The halfway point in the school year means a lot is happening with our Primary Education Scholarships project!
Last week Pueblo a Pueblo distributed school supplies to 105 student scholars. Although we have always provided school supplies in the beginning of the year, we recently started restocking necessary items at the midyear point and saw great success. This small contribution, with materials like pens, pencils, and glue, is a big help to local families that often have to replace lost school supplies throughout the year.
It’s also time to visit the doctor! Here in Santiago only about 50% of children are fortunate enough to have regular medical checkups. However, as part of our scholarships, students are provided with regular doctor appointments and any additional needed care. In the upcoming weeks, all 105 scholars will visit the doctor as a way to stay healthy and be prepared for school!
Finally, we are pleased to introduce, Andrea, the newest member to our project. Typically our scholarships are provided at the beginning of a new school year, but Andrea is an exception. Receiving her scholarship just this month, Andrea is now getting support while attending her first year of primary school. She lives with her mother, father, and two brothers and is currently learning how to read and write in class. Despite her young age, Andrea told us that she wants to be a doctor when she grows up. Our hope is that this scholarship motivates Andrea to stay in school and brings her one step closer to achieving her dreams in the future.
The school year is underway in Guatemala and students across the country are preparing to take their first exams of the year. While testing may cause anxiety for students and their families, evaluations and grades are important indicators for Pueblo a Pueblo staff to address the needs of scholarship students.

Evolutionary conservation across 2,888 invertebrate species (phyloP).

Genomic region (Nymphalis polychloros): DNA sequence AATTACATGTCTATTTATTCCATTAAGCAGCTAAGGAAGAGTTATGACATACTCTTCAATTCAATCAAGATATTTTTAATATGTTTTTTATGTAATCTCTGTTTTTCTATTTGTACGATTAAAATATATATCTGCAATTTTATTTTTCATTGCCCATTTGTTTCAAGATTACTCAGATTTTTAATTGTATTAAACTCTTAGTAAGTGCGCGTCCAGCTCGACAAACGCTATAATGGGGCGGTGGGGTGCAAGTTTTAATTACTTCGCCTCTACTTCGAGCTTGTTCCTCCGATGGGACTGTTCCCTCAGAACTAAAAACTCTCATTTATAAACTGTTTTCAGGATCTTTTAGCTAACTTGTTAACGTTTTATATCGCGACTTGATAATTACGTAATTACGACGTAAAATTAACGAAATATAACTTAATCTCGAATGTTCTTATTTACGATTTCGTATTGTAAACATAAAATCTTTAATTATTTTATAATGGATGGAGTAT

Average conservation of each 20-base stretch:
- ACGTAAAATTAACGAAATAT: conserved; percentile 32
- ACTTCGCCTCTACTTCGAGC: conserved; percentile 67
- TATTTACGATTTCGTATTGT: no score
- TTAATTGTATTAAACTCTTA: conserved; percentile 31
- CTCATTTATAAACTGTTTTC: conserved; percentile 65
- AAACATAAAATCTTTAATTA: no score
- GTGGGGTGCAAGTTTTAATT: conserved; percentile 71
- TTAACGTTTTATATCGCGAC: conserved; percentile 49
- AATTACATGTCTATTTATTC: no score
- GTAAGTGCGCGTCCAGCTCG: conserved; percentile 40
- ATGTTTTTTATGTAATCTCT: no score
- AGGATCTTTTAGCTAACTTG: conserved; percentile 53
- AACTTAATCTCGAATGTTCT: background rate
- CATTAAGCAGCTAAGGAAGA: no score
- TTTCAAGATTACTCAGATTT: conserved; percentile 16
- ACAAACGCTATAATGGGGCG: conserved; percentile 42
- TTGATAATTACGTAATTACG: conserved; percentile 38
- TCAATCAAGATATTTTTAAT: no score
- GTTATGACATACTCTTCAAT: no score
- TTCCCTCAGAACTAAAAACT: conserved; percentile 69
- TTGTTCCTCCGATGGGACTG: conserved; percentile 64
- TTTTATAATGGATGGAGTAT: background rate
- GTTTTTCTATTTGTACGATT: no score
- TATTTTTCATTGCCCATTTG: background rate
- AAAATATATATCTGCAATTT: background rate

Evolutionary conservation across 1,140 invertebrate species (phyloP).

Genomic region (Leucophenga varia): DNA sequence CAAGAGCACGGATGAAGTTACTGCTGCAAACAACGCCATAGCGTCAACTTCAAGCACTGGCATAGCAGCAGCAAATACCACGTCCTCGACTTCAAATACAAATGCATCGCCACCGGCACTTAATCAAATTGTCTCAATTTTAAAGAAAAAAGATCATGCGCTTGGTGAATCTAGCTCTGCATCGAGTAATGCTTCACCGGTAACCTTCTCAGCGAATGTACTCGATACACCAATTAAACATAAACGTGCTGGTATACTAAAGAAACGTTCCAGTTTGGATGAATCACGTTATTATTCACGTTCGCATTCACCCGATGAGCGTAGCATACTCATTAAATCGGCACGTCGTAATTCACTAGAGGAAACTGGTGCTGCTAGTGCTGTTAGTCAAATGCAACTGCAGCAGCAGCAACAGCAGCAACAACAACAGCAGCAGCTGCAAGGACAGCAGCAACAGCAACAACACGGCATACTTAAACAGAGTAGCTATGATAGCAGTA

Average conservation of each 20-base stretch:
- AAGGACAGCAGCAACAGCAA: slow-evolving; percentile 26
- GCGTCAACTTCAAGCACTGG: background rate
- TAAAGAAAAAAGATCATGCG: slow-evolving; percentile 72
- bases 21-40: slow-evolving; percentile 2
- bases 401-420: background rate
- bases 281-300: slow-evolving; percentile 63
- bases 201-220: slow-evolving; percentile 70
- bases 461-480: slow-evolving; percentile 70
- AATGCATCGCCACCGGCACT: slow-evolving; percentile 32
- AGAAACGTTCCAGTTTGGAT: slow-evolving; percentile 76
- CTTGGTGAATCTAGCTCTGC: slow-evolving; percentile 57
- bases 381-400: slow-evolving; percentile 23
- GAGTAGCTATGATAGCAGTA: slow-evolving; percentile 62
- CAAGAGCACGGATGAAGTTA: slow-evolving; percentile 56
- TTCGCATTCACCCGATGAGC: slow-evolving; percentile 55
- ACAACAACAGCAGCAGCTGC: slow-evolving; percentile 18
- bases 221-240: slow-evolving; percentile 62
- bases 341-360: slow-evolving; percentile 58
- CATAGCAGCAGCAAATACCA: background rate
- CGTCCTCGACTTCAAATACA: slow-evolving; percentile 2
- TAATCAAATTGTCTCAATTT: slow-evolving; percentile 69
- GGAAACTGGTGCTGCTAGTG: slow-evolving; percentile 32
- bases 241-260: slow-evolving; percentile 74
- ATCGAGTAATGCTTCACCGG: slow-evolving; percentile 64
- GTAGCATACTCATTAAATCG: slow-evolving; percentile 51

As part of a scholarship, students receive school supplies and gym uniforms in addition to medical care, including dental checkups and medications. Most importantly, we also offer one-on-one, tailored support and mentorship for students.
When students perform poorly on exams, their teachers help us arrange a home visit to meet with the student and his or her family. Through these visits, we can determine the causes behind a student’s poor academic performance and construct a plan with the family on how to get the student back on track.
In a country where more than 50% of indigenous students do not complete their primary education, extra support from a caring adult makes all the difference. Most students in rural communities of Guatemala are forced to leave school early because their families cannot afford school fees or they do not see the importance of completing their education.
One of our former scholarship students, Isabella, dropped out of school in the 4th grade. She was one of the youngest children in a family of 13 and it was not a surprise when she and her friends decided to abandon school. However, their teachers brought the situation to our attention and with the help of a scholarship, they quickly re-enrolled. Isabella still faced a lot of challenges and withstood pressure from friends and families urging her to leave school but four years later, Isabella is studying to become a teacher and hopes to pass on the love of learning to younger children.
When speaking to her about the scholarship program, Isabella told us that without the support from our staff, she would have left school in the 6th grade. She is so proud to have a degree and is excited by the opportunities available to her because she completed her education.
We’re happy to provide the support that young students like Isabella need to complete their education in rural Guatemala and we hope to help many more in the future. Thanks for your ongoing support!
The start of a school year can be particularly stressful and expensive for many families. In Guatemala, where nearly 70% of the population lives in poverty, having pencils and scribblers for the New Year presents a common challenge. Pueblo a Pueblo aims to mitigate this problem for the neediest families by providing Primary Education Scholarships to young students. At the start of this school year, we delivered 146 backpacks full of school supplies to local children who would otherwise be unable to afford what they need to attend school.